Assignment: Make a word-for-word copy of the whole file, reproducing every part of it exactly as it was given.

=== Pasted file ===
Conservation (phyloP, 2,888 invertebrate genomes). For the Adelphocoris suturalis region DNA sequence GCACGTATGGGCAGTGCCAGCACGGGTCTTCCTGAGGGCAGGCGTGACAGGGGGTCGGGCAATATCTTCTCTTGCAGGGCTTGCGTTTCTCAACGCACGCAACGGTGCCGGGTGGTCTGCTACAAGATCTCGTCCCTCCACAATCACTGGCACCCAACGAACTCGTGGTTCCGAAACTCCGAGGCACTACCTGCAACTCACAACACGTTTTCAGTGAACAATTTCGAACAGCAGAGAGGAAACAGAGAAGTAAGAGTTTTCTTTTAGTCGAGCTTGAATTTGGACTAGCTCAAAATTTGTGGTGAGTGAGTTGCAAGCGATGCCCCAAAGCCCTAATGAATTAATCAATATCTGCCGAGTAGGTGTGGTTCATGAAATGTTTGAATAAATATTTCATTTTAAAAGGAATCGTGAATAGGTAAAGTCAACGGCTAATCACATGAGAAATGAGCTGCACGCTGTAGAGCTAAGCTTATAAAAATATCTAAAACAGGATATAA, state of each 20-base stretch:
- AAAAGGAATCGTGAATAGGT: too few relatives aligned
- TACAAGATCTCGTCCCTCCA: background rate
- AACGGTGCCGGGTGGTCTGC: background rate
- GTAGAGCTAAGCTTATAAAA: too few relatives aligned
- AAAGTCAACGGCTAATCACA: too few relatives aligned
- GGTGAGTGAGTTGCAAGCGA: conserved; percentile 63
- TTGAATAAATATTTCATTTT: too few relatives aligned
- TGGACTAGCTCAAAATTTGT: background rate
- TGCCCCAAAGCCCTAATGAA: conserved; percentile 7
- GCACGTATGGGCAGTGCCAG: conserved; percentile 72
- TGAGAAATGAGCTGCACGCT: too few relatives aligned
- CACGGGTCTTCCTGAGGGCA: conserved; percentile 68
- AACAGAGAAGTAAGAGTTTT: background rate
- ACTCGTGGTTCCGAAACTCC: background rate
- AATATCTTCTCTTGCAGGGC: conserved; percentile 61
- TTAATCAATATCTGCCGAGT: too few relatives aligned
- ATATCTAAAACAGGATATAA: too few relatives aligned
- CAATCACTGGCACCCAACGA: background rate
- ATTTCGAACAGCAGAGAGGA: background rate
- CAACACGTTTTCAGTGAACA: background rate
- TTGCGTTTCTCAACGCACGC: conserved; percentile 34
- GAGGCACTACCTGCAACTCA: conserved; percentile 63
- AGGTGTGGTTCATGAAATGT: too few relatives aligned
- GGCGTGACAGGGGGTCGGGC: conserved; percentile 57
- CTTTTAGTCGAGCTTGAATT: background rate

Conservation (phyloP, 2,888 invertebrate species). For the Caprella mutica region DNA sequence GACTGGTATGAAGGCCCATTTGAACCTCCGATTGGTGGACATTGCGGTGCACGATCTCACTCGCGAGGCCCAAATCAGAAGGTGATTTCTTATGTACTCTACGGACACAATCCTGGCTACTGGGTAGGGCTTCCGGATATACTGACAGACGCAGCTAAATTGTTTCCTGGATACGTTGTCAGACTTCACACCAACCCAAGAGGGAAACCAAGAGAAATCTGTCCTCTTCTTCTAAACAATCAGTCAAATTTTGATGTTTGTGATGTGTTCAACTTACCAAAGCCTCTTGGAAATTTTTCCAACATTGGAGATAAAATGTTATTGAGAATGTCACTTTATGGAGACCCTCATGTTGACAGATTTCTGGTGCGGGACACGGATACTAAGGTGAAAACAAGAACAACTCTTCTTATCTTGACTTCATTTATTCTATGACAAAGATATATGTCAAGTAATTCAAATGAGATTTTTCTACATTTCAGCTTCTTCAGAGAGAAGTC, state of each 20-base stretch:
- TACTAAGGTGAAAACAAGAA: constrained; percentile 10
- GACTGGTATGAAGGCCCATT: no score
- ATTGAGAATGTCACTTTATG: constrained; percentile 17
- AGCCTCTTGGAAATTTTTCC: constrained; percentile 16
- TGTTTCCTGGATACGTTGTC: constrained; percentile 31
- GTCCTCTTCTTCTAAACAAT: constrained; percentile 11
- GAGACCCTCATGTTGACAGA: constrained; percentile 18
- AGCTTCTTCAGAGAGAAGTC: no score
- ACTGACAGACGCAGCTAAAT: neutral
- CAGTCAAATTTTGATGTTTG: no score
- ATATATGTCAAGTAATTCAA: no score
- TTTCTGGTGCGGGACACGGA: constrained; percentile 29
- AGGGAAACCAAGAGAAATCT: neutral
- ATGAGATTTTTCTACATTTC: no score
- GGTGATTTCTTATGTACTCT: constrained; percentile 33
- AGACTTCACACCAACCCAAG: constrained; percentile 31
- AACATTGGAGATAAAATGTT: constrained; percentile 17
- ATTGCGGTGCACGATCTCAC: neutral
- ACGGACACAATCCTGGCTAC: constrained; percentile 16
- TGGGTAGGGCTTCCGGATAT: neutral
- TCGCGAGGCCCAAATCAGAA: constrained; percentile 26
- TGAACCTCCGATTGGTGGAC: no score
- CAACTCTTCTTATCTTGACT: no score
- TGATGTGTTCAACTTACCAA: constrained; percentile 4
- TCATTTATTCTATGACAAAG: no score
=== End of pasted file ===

Conservation (phyloP, 2,888 invertebrate genomes). For the Adelphocoris suturalis region DNA sequence GCACGTATGGGCAGTGCCAGCACGGGTCTTCCTGAGGGCAGGCGTGACAGGGGGTCGGGCAATATCTTCTCTTGCAGGGCTTGCGTTTCTCAACGCACGCAACGGTGCCGGGTGGTCTGCTACAAGATCTCGTCCCTCCACAATCACTGGCACCCAACGAACTCGTGGTTCCGAAACTCCGAGGCACTACCTGCAACTCACAACACGTTTTCAGTGAACAATTTCGAACAGCAGAGAGGAAACAGAGAAGTAAGAGTTTTCTTTTAGTCGAGCTTGAATTTGGACTAGCTCAAAATTTGTGGTGAGTGAGTTGCAAGCGATGCCCCAAAGCCCTAATGAATTAATCAATATCTGCCGAGTAGGTGTGGTTCATGAAATGTTTGAATAAATATTTCATTTTAAAAGGAATCGTGAATAGGTAAAGTCAACGGCTAATCACATGAGAAATGAGCTGCACGCTGTAGAGCTAAGCTTATAAAAATATCTAAAACAGGATATAA, state of each 20-base stretch:
- AAAAGGAATCGTGAATAGGT: too few relatives aligned
- TACAAGATCTCGTCCCTCCA: background rate
- AACGGTGCCGGGTGGTCTGC: background rate
- GTAGAGCTAAGCTTATAAAA: too few relatives aligned
- AAAGTCAACGGCTAATCACA: too few relatives aligned
- GGTGAGTGAGTTGCAAGCGA: conserved; percentile 63
- TTGAATAAATATTTCATTTT: too few relatives aligned
- TGGACTAGCTCAAAATTTGT: background rate
- TGCCCCAAAGCCCTAATGAA: conserved; percentile 7
- GCACGTATGGGCAGTGCCAG: conserved; percentile 72
- TGAGAAATGAGCTGCACGCT: too few relatives aligned
- CACGGGTCTTCCTGAGGGCA: conserved; percentile 68
- AACAGAGAAGTAAGAGTTTT: background rate
- ACTCGTGGTTCCGAAACTCC: background rate
- AATATCTTCTCTTGCAGGGC: conserved; percentile 61
- TTAATCAATATCTGCCGAGT: too few relatives aligned
- ATATCTAAAACAGGATATAA: too few relatives aligned
- CAATCACTGGCACCCAACGA: background rate
- ATTTCGAACAGCAGAGAGGA: background rate
- CAACACGTTTTCAGTGAACA: background rate
- TTGCGTTTCTCAACGCACGC: conserved; percentile 34
- GAGGCACTACCTGCAACTCA: conserved; percentile 63
- AGGTGTGGTTCATGAAATGT: too few relatives aligned
- GGCGTGACAGGGGGTCGGGC: conserved; percentile 57
- CTTTTAGTCGAGCTTGAATT: background rate

Conservation (phyloP, 2,888 invertebrate species). For the Caprella mutica region DNA sequence GACTGGTATGAAGGCCCATTTGAACCTCCGATTGGTGGACATTGCGGTGCACGATCTCACTCGCGAGGCCCAAATCAGAAGGTGATTTCTTATGTACTCTACGGACACAATCCTGGCTACTGGGTAGGGCTTCCGGATATACTGACAGACGCAGCTAAATTGTTTCCTGGATACGTTGTCAGACTTCACACCAACCCAAGAGGGAAACCAAGAGAAATCTGTCCTCTTCTTCTAAACAATCAGTCAAATTTTGATGTTTGTGATGTGTTCAACTTACCAAAGCCTCTTGGAAATTTTTCCAACATTGGAGATAAAATGTTATTGAGAATGTCACTTTATGGAGACCCTCATGTTGACAGATTTCTGGTGCGGGACACGGATACTAAGGTGAAAACAAGAACAACTCTTCTTATCTTGACTTCATTTATTCTATGACAAAGATATATGTCAAGTAATTCAAATGAGATTTTTCTACATTTCAGCTTCTTCAGAGAGAAGTC, state of each 20-base stretch:
- TACTAAGGTGAAAACAAGAA: constrained; percentile 10
- GACTGGTATGAAGGCCCATT: no score
- ATTGAGAATGTCACTTTATG: constrained; percentile 17
- AGCCTCTTGGAAATTTTTCC: constrained; percentile 16
- TGTTTCCTGGATACGTTGTC: constrained; percentile 31
- GTCCTCTTCTTCTAAACAAT: constrained; percentile 11
- GAGACCCTCATGTTGACAGA: constrained; percentile 18
- AGCTTCTTCAGAGAGAAGTC: no score
- ACTGACAGACGCAGCTAAAT: neutral
- CAGTCAAATTTTGATGTTTG: no score
- ATATATGTCAAGTAATTCAA: no score
- TTTCTGGTGCGGGACACGGA: constrained; percentile 29
- AGGGAAACCAAGAGAAATCT: neutral
- ATGAGATTTTTCTACATTTC: no score
- GGTGATTTCTTATGTACTCT: constrained; percentile 33
- AGACTTCACACCAACCCAAG: constrained; percentile 31
- AACATTGGAGATAAAATGTT: constrained; percentile 17
- ATTGCGGTGCACGATCTCAC: neutral
- ACGGACACAATCCTGGCTAC: constrained; percentile 16
- TGGGTAGGGCTTCCGGATAT: neutral
- TCGCGAGGCCCAAATCAGAA: constrained; percentile 26
- TGAACCTCCGATTGGTGGAC: no score
- CAACTCTTCTTATCTTGACT: no score
- TGATGTGTTCAACTTACCAA: constrained; percentile 4
- TCATTTATTCTATGACAAAG: no score